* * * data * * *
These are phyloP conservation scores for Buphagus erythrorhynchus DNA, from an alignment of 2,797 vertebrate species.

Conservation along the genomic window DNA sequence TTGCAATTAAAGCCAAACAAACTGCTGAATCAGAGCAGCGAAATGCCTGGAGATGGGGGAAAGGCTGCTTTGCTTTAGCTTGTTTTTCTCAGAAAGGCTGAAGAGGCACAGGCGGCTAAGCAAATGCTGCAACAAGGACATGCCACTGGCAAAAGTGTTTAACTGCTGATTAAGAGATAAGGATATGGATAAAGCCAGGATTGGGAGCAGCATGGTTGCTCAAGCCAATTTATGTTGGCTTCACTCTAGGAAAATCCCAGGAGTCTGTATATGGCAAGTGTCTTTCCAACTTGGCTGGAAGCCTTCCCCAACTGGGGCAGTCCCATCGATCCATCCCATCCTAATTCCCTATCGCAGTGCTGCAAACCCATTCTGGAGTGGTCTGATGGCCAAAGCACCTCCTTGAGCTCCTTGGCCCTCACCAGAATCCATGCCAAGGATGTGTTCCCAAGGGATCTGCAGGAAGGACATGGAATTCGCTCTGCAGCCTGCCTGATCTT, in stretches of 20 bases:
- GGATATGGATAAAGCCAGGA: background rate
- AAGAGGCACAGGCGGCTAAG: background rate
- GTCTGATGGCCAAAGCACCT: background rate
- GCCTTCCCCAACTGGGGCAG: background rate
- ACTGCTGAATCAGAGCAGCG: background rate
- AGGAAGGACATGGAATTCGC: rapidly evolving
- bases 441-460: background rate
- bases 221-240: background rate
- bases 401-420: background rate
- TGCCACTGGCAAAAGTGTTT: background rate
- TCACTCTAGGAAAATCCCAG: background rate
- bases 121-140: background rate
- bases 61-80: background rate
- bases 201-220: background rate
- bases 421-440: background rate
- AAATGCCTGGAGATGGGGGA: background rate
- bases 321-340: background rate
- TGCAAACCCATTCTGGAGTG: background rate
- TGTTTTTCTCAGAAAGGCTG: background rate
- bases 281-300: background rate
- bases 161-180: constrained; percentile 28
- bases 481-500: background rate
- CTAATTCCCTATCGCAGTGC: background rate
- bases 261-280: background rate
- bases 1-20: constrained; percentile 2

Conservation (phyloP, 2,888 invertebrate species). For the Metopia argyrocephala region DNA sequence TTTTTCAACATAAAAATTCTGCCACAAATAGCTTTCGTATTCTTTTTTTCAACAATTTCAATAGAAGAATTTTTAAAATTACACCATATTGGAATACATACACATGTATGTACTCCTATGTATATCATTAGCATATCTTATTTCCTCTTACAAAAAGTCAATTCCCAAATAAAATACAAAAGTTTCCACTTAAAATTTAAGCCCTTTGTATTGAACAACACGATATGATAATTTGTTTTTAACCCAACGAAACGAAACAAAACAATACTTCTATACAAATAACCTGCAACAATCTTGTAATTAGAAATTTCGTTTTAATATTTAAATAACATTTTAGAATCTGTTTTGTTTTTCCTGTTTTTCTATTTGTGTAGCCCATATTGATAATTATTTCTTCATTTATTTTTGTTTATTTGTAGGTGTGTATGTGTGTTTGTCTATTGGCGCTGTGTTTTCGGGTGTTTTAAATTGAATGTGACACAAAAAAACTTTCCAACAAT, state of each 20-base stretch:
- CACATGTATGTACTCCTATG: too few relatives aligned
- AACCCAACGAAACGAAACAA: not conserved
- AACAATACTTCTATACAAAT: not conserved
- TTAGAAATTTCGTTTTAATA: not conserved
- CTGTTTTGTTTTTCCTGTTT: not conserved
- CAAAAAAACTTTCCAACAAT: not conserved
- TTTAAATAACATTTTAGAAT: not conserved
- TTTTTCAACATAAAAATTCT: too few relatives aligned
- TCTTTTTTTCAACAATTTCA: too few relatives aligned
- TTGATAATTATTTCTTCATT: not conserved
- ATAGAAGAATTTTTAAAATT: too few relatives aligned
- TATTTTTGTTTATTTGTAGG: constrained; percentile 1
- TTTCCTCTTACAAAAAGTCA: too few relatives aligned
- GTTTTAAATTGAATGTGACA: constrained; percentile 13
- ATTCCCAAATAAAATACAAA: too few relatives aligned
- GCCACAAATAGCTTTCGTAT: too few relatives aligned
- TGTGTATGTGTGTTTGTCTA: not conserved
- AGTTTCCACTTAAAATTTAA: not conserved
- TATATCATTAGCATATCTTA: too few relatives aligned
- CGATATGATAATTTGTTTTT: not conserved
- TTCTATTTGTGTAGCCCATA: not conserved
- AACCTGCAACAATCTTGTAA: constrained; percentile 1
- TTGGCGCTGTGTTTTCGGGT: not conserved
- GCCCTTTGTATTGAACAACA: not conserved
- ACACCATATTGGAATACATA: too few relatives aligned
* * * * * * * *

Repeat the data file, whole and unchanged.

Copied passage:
These are phyloP conservation scores for Buphagus erythrorhynchus DNA, from an alignment of 2,797 vertebrate species.

Conservation along the genomic window DNA sequence TTGCAATTAAAGCCAAACAAACTGCTGAATCAGAGCAGCGAAATGCCTGGAGATGGGGGAAAGGCTGCTTTGCTTTAGCTTGTTTTTCTCAGAAAGGCTGAAGAGGCACAGGCGGCTAAGCAAATGCTGCAACAAGGACATGCCACTGGCAAAAGTGTTTAACTGCTGATTAAGAGATAAGGATATGGATAAAGCCAGGATTGGGAGCAGCATGGTTGCTCAAGCCAATTTATGTTGGCTTCACTCTAGGAAAATCCCAGGAGTCTGTATATGGCAAGTGTCTTTCCAACTTGGCTGGAAGCCTTCCCCAACTGGGGCAGTCCCATCGATCCATCCCATCCTAATTCCCTATCGCAGTGCTGCAAACCCATTCTGGAGTGGTCTGATGGCCAAAGCACCTCCTTGAGCTCCTTGGCCCTCACCAGAATCCATGCCAAGGATGTGTTCCCAAGGGATCTGCAGGAAGGACATGGAATTCGCTCTGCAGCCTGCCTGATCTT, in stretches of 20 bases:
- GGATATGGATAAAGCCAGGA: background rate
- AAGAGGCACAGGCGGCTAAG: background rate
- GTCTGATGGCCAAAGCACCT: background rate
- GCCTTCCCCAACTGGGGCAG: background rate
- ACTGCTGAATCAGAGCAGCG: background rate
- AGGAAGGACATGGAATTCGC: rapidly evolving
- bases 441-460: background rate
- bases 221-240: background rate
- bases 401-420: background rate
- TGCCACTGGCAAAAGTGTTT: background rate
- TCACTCTAGGAAAATCCCAG: background rate
- bases 121-140: background rate
- bases 61-80: background rate
- bases 201-220: background rate
- bases 421-440: background rate
- AAATGCCTGGAGATGGGGGA: background rate
- bases 321-340: background rate
- TGCAAACCCATTCTGGAGTG: background rate
- TGTTTTTCTCAGAAAGGCTG: background rate
- bases 281-300: background rate
- bases 161-180: constrained; percentile 28
- bases 481-500: background rate
- CTAATTCCCTATCGCAGTGC: background rate
- bases 261-280: background rate
- bases 1-20: constrained; percentile 2

Conservation (phyloP, 2,888 invertebrate species). For the Metopia argyrocephala region DNA sequence TTTTTCAACATAAAAATTCTGCCACAAATAGCTTTCGTATTCTTTTTTTCAACAATTTCAATAGAAGAATTTTTAAAATTACACCATATTGGAATACATACACATGTATGTACTCCTATGTATATCATTAGCATATCTTATTTCCTCTTACAAAAAGTCAATTCCCAAATAAAATACAAAAGTTTCCACTTAAAATTTAAGCCCTTTGTATTGAACAACACGATATGATAATTTGTTTTTAACCCAACGAAACGAAACAAAACAATACTTCTATACAAATAACCTGCAACAATCTTGTAATTAGAAATTTCGTTTTAATATTTAAATAACATTTTAGAATCTGTTTTGTTTTTCCTGTTTTTCTATTTGTGTAGCCCATATTGATAATTATTTCTTCATTTATTTTTGTTTATTTGTAGGTGTGTATGTGTGTTTGTCTATTGGCGCTGTGTTTTCGGGTGTTTTAAATTGAATGTGACACAAAAAAACTTTCCAACAAT, state of each 20-base stretch:
- CACATGTATGTACTCCTATG: too few relatives aligned
- AACCCAACGAAACGAAACAA: not conserved
- AACAATACTTCTATACAAAT: not conserved
- TTAGAAATTTCGTTTTAATA: not conserved
- CTGTTTTGTTTTTCCTGTTT: not conserved
- CAAAAAAACTTTCCAACAAT: not conserved
- TTTAAATAACATTTTAGAAT: not conserved
- TTTTTCAACATAAAAATTCT: too few relatives aligned
- TCTTTTTTTCAACAATTTCA: too few relatives aligned
- TTGATAATTATTTCTTCATT: not conserved
- ATAGAAGAATTTTTAAAATT: too few relatives aligned
- TATTTTTGTTTATTTGTAGG: constrained; percentile 1
- TTTCCTCTTACAAAAAGTCA: too few relatives aligned
- GTTTTAAATTGAATGTGACA: constrained; percentile 13
- ATTCCCAAATAAAATACAAA: too few relatives aligned
- GCCACAAATAGCTTTCGTAT: too few relatives aligned
- TGTGTATGTGTGTTTGTCTA: not conserved
- AGTTTCCACTTAAAATTTAA: not conserved
- TATATCATTAGCATATCTTA: too few relatives aligned
- CGATATGATAATTTGTTTTT: not conserved
- TTCTATTTGTGTAGCCCATA: not conserved
- AACCTGCAACAATCTTGTAA: constrained; percentile 1
- TTGGCGCTGTGTTTTCGGGT: not conserved
- GCCCTTTGTATTGAACAACA: not conserved
- ACACCATATTGGAATACATA: too few relatives aligned